On Saturday April 18th the Uhuru Solidarity Movement hosted the first annual Earth Day Festival and Flea Market in West Philadelphia’s beautiful Clark Park. This Earth Day was different from any other –it was a fundraiser for the African Village Survival Initiative (AVSI) a new Uhuru Movement-led project that is creating a network of community gardens and economic development institutions in urban and rural African communities. In the heat of the worldwide economic crisis that is hitting the African community particularly hard, AVSI is building real economic self-reliance.
Earth Day also set the new standard for the movement for environmental justice: it must be connected to the African working class movement for self-determination and return of the stolen resources of Africa to African people everywhere. This grassroots event was attended by thousands of people of all nationalities and walks of life, who on a sunny day in the park came out to participate in the Uhuru Earth Day Festival & Flea Market.
On the main stage, there was an entire day of community activist speakers on social justice and workshops on organic gardening and natural health. There were ongoing positive cultural performances by local musicians, over 100 vendors and info tables, special activities for children, free yoga and exercise workshops and a farmer’s market.
The featured speaker was Diop Olugbala, leader of the Philadelphia chapter of the International People’s Democratic Uhuru Movement and a member of the City Hall 2. (CH2). The CH2 were brutally arrested inside City Hall protesting the Mayor’s budget, which allocates over $1.1 billion for police, prisons, and the court system while the schools in Philly do not have enough books to go around. In this city Africans are being pushed out of their homes through the subprime mortgage scam and the new 19% property tax hike, which targets African home owners while the white people who buy new condos pay no property tax for 10 years!
Other speakers included Dr. Michelle Strongfields of the All African People’s Development and Empowerment Project, Pam Africa, leader of Friends and Family of Mumia Abu Jamal, Alison Hoehne, chair of the Philadelphia African People’s Solidarity Committee. African students from University City High School led an incredible workshop on composting. Cultural presentations included Rasheed Bey Revolutionary African poet and long time friend of the Uhuru Movement who gave moving recitations of his poetry accompanied by a young African martial artist. Musicians included Coco Sol who brought her entire band, Djo and his band Os Humanos, revolutionary hip-hop by TriggaNAM, the Gold Coast Buccaneers Drill Team and many more.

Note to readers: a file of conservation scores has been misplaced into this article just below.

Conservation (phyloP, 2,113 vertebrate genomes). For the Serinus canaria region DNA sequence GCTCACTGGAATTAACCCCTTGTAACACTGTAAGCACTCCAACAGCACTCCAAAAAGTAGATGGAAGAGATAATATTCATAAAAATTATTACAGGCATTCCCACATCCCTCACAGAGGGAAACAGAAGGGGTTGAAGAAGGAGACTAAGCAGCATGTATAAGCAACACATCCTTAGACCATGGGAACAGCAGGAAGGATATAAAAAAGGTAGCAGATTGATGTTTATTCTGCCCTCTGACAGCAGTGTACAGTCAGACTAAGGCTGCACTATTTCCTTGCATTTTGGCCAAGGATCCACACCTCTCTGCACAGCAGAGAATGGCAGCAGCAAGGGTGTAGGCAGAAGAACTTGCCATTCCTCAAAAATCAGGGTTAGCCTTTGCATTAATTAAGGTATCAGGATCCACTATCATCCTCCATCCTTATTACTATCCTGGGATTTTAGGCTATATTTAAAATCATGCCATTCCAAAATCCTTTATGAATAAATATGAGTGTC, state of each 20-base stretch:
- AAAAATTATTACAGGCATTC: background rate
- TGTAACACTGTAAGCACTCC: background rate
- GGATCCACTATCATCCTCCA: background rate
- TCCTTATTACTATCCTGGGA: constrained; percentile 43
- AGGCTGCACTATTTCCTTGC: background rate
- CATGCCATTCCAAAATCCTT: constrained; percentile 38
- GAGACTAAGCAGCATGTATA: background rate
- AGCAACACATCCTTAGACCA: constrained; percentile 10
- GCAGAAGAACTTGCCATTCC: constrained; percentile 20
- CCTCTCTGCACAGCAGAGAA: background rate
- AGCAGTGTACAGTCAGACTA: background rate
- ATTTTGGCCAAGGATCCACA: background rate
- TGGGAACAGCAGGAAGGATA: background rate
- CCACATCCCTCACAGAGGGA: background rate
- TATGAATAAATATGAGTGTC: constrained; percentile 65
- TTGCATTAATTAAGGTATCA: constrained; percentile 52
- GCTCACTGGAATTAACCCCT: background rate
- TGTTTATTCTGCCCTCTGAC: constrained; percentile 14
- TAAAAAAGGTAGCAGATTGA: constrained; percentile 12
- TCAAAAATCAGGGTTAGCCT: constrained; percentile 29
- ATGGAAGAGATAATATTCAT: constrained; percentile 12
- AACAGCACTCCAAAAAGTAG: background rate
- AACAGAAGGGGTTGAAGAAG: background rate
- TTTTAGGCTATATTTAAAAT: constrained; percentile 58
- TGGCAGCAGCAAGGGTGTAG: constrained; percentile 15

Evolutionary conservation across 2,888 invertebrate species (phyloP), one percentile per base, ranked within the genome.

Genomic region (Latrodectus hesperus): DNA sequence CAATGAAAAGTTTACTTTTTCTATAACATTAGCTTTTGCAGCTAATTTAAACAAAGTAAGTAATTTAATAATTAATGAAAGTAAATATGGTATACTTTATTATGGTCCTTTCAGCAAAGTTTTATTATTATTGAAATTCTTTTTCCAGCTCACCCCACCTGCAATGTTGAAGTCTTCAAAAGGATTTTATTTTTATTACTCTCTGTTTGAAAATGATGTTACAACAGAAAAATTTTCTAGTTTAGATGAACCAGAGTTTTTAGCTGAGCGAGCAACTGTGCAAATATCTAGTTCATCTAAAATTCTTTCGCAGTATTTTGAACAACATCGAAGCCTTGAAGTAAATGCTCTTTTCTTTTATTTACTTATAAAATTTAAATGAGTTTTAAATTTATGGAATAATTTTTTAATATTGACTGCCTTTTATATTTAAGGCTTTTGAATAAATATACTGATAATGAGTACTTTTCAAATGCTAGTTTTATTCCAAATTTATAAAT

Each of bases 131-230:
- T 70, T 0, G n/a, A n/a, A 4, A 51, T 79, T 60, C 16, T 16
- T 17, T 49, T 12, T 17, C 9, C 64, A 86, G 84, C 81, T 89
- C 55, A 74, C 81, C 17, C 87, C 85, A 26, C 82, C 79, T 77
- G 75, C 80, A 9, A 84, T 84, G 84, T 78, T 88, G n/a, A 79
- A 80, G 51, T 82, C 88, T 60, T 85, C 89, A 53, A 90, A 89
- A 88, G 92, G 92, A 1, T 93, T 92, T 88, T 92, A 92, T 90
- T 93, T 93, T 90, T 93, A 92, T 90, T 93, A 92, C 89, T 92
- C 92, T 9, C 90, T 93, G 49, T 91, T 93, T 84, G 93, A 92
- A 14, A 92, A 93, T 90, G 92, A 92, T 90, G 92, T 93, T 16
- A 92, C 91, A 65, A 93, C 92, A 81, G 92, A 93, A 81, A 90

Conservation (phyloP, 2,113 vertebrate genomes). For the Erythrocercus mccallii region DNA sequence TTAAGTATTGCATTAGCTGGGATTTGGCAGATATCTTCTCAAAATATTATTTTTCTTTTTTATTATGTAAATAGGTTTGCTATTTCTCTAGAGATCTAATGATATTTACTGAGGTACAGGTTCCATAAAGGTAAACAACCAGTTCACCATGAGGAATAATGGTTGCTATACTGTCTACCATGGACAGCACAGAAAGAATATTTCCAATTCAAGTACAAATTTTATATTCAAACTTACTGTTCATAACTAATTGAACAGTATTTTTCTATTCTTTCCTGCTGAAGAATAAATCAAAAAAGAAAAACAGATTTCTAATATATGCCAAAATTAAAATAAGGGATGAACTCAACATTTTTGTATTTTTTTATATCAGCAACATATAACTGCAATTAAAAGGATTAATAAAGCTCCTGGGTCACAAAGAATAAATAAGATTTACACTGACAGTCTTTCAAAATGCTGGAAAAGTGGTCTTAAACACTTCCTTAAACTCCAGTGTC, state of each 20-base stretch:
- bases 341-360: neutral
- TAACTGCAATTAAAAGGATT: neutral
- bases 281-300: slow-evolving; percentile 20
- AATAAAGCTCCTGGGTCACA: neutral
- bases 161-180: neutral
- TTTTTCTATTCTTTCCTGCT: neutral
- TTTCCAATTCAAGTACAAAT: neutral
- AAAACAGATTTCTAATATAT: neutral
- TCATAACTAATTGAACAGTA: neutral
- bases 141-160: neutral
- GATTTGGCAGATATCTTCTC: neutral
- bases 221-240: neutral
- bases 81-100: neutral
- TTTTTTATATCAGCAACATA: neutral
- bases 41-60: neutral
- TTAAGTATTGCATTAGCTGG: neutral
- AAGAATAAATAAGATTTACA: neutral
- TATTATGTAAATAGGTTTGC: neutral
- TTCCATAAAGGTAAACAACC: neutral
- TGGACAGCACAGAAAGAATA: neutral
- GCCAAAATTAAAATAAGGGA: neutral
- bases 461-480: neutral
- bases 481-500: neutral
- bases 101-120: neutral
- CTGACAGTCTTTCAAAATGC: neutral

There were no corporate sponsors like those who pay for other Earth Day events, but local progressive businesses and non profits such as Philly Carshare and Dhyana Yoga supported the festival by sponsoring it financially and helping promote it to their bases. We deepened our long-standing relationship with the Food Trust Farmers’ Market who led workshops, opened up their resources to contribute to the success of this event. 10th Street Hardware, LaraBar, Ethnics Furniture, ZipCar and Essene Natural Market, juju organics, and Studio 34 were among other sponsors and endorsers.
The Philadelphia branch of Uhuru Furniture cosponsored Earth Day. Uhuru Furniture is an economic development project of the African People’s Education and Defense Fund (APEDF) a founding organization of AVSI. Uhuru Furniture is an institution that is popular in Philly and Oakland CA for its top quality low priced ever changing inventory. Uhuru Furniture also sets the standard for a green, 100% recycled business that is a model for sustainable economic development under African leadership. UFC brought out its active base of volunteers who carried out numerous tasks to run this large successful event.
The process of building this event brought us on to campuses such as Temple and Bryn Mawr where students attempting to deal with the issues such as the conditions on the continent of Africa and the environment are hungry for this leadership. Many students came out to volunteer on the day of the festival.
This event was clearly a product of years of Uhuru Movement work in this city. There has been on going struggle against police containment led by InPDUM since 1986 when the Uhuru Movement came to Philadelphia to build a political response to the bombing of the African MOVE organization by the neo-colonial city government. Uhuru Furniture is celebrating its 15th anniversary this year and this is our 5th year of coordinating monthly successful flea markets in Clark Park.
We understand that the crisis in the world, ravaged by war, suffering, starvation, division and environmental degradation comes from an unjust economic system where white people in the US and Europe, less than 20% of the world’s population, consume over 80% of the worlds resources. The status quo unsustainable. There will never be peace until African people and colonized peoples all over the world have control over their own land and resources. The Uhuru Movement is leading the way forward!
We thank everyone one who made this event a success and call on you all to join us in making the 2010 Earth Day Fest even better.